A biolink of national significance connecting three of Victoria’s iconic ecotourism attractions
The goal of the Healesville to Phillip Island Nature Link (HPLN) is to create a biolink of national significance connecting three of Victoria’s iconic ecotourism attractions (Healesville Sanctuary, Puffing Billy and Phillip Island Nature Parks) via natural corridors on public and private land.
The HPNL is designed to mitigate threats to our natural and cultural assets including some of our most loved and iconic plants, animals and places.
Continuous links from the internationally-recognised Western Port Biosphere Reserve and Ramsar-listed coastline and wetlands right up to the montane Ash forests of the Yarra Ranges will provide refuge and allow species to migrate through different elevations as habitats transform over time.
The rapid pace of urban expansion in the area is a major threat to the preservation of remnant vegetation and wildlife but also provides an opportunity to ensure a better future for the environment and humans alike. Environmental offsets from developments, including the possible new airport at Monomeith, are one of a number of potential funding sources which could facilitate necessary investment and ensure success.
Themes and Local Areas
|Native animals, Waterways, Communities
|Primary Local Area:
|Casey, Cardinia & Baw Baw
|Other Local Areas:
|Yarra Ranges & Nillumbik, Bass Coast, South Gippsland & islands
|Healesville to Phillip Island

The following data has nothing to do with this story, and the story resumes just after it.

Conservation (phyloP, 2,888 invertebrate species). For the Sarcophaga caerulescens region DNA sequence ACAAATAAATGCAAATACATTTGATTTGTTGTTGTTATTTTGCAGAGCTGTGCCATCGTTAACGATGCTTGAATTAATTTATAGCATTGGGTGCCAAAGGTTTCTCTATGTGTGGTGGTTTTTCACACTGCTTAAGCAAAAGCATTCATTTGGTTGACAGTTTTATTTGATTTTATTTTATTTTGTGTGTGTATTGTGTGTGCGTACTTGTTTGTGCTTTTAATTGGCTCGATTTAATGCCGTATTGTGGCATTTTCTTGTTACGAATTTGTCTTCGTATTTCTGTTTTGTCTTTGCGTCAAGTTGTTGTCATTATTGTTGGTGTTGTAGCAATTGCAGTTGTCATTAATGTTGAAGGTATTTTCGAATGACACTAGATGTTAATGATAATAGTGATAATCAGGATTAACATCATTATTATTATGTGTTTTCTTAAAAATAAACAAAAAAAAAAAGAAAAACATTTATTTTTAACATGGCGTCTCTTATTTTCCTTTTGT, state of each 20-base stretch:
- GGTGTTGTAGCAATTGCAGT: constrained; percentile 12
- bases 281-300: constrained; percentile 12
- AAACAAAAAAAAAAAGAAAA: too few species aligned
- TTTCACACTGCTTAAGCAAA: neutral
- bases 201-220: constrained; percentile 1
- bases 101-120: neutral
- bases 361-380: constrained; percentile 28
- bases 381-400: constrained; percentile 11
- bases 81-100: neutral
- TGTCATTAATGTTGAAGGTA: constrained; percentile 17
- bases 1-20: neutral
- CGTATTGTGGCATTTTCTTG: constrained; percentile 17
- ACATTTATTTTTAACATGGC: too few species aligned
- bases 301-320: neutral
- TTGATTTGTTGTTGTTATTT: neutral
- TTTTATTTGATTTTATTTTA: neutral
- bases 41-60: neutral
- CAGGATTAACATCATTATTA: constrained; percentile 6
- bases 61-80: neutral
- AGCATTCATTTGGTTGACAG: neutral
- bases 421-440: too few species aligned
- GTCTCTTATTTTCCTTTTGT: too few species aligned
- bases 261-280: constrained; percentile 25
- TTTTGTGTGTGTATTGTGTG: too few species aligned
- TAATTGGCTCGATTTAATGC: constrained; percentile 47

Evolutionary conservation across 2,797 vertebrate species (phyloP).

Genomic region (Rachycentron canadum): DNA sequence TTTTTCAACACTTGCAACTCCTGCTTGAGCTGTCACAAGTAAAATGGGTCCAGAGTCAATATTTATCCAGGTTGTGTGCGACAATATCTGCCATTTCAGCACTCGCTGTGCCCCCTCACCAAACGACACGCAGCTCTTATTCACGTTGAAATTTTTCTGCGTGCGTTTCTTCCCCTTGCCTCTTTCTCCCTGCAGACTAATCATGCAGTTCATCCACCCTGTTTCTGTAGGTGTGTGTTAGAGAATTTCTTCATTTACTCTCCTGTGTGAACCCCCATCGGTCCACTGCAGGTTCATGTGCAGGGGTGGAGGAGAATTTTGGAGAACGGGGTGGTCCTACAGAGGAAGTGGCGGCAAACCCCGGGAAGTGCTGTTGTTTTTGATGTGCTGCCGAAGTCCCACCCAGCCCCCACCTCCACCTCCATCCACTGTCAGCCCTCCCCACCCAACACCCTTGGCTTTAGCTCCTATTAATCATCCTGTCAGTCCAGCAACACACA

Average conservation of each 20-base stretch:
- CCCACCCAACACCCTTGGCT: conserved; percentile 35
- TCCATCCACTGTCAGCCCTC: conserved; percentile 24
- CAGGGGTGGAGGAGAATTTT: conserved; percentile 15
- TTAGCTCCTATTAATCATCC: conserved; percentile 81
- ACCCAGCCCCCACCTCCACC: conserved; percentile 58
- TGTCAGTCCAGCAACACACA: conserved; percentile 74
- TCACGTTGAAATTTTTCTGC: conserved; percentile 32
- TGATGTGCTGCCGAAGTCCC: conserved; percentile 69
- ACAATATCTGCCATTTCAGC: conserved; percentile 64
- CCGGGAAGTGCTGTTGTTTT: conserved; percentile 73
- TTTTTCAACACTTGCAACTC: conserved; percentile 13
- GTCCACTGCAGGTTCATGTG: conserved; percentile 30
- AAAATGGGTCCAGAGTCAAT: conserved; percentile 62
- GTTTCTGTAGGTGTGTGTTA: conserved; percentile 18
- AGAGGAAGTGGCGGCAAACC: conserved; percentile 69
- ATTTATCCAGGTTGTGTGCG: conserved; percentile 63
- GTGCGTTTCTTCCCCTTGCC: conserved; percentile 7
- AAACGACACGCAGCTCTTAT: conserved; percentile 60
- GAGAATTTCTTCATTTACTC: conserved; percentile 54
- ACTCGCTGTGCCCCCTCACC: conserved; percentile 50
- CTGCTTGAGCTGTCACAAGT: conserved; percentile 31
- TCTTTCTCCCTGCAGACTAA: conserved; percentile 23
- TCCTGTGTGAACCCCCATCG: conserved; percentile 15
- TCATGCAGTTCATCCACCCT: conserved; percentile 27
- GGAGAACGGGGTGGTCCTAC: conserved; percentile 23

|Scale of the project:
|New or continuing work:
|Healesville to Phillip Island Nature Link Inc.
|Western Port Biosphere, Cardinia Environment Coalition, Melbourne Water, Tooradin Business Association
|Registered Aboriginal Party/s relevant to the project or its area:
|Wurundjeri Woi Wurrung Cultural Heritage Aboriginal Corporation, Bunurong Land Council Aboriginal Corporation
|Opportunities for investors within this project start from:
|Estimated scale of investment for full project implementation:
|Estimated timeframe for full project implementation:
Contribution toward targets
|Primary Regional Catchment Strategy target:
|Major new biolinks – Significant, sustained revegetation programs have been undertaken from 2021 to 2050 and have created numerous major biolinks in priority locations across the region
|Relevant Biodiversity 2037 goal:
|Revegetation of priority areas for connectivity between habitats
|Relevant National Landcare Program priority:
|Soil, biodiversity and vegetation – Projects that will protect and enhance on-farm remnant native vegetation